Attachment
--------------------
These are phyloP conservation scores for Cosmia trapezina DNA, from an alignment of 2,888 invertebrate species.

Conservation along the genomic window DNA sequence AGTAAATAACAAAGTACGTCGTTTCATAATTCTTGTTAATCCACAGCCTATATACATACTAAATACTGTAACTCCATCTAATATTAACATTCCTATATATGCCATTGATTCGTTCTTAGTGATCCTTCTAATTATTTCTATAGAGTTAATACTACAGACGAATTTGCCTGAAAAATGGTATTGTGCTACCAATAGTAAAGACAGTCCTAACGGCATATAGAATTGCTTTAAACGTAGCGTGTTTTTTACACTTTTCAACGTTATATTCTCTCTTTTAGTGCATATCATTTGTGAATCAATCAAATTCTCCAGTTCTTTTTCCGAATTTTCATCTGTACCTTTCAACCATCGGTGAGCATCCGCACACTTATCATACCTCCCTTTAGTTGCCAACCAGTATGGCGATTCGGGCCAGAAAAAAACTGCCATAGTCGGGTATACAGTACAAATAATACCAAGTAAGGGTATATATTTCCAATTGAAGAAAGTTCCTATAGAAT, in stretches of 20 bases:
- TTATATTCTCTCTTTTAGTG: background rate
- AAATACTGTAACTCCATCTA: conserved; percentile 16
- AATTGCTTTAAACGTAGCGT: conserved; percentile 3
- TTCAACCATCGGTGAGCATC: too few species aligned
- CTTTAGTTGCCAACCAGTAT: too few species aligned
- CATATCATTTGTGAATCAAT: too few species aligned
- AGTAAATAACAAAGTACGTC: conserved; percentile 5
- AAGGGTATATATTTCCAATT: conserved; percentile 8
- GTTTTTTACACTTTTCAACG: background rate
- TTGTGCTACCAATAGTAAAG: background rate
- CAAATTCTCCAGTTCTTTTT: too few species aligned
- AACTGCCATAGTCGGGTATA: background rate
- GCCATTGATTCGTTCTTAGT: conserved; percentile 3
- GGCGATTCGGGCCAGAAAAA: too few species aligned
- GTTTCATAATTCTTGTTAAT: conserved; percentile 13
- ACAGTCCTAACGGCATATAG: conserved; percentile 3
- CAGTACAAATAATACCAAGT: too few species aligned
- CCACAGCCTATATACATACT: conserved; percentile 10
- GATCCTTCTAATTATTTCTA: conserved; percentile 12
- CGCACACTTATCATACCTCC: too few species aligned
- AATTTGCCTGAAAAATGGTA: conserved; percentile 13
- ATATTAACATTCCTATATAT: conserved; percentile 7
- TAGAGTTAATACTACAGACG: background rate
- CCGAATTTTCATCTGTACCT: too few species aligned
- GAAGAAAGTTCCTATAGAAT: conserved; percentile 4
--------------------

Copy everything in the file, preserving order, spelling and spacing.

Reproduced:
These are phyloP conservation scores for Cosmia trapezina DNA, from an alignment of 2,888 invertebrate species.

Conservation along the genomic window DNA sequence AGTAAATAACAAAGTACGTCGTTTCATAATTCTTGTTAATCCACAGCCTATATACATACTAAATACTGTAACTCCATCTAATATTAACATTCCTATATATGCCATTGATTCGTTCTTAGTGATCCTTCTAATTATTTCTATAGAGTTAATACTACAGACGAATTTGCCTGAAAAATGGTATTGTGCTACCAATAGTAAAGACAGTCCTAACGGCATATAGAATTGCTTTAAACGTAGCGTGTTTTTTACACTTTTCAACGTTATATTCTCTCTTTTAGTGCATATCATTTGTGAATCAATCAAATTCTCCAGTTCTTTTTCCGAATTTTCATCTGTACCTTTCAACCATCGGTGAGCATCCGCACACTTATCATACCTCCCTTTAGTTGCCAACCAGTATGGCGATTCGGGCCAGAAAAAAACTGCCATAGTCGGGTATACAGTACAAATAATACCAAGTAAGGGTATATATTTCCAATTGAAGAAAGTTCCTATAGAAT, in stretches of 20 bases:
- TTATATTCTCTCTTTTAGTG: background rate
- AAATACTGTAACTCCATCTA: conserved; percentile 16
- AATTGCTTTAAACGTAGCGT: conserved; percentile 3
- TTCAACCATCGGTGAGCATC: too few species aligned
- CTTTAGTTGCCAACCAGTAT: too few species aligned
- CATATCATTTGTGAATCAAT: too few species aligned
- AGTAAATAACAAAGTACGTC: conserved; percentile 5
- AAGGGTATATATTTCCAATT: conserved; percentile 8
- GTTTTTTACACTTTTCAACG: background rate
- TTGTGCTACCAATAGTAAAG: background rate
- CAAATTCTCCAGTTCTTTTT: too few species aligned
- AACTGCCATAGTCGGGTATA: background rate
- GCCATTGATTCGTTCTTAGT: conserved; percentile 3
- GGCGATTCGGGCCAGAAAAA: too few species aligned
- GTTTCATAATTCTTGTTAAT: conserved; percentile 13
- ACAGTCCTAACGGCATATAG: conserved; percentile 3
- CAGTACAAATAATACCAAGT: too few species aligned
- CCACAGCCTATATACATACT: conserved; percentile 10
- GATCCTTCTAATTATTTCTA: conserved; percentile 12
- CGCACACTTATCATACCTCC: too few species aligned
- AATTTGCCTGAAAAATGGTA: conserved; percentile 13
- ATATTAACATTCCTATATAT: conserved; percentile 7
- TAGAGTTAATACTACAGACG: background rate
- CCGAATTTTCATCTGTACCT: too few species aligned
- GAAGAAAGTTCCTATAGAAT: conserved; percentile 4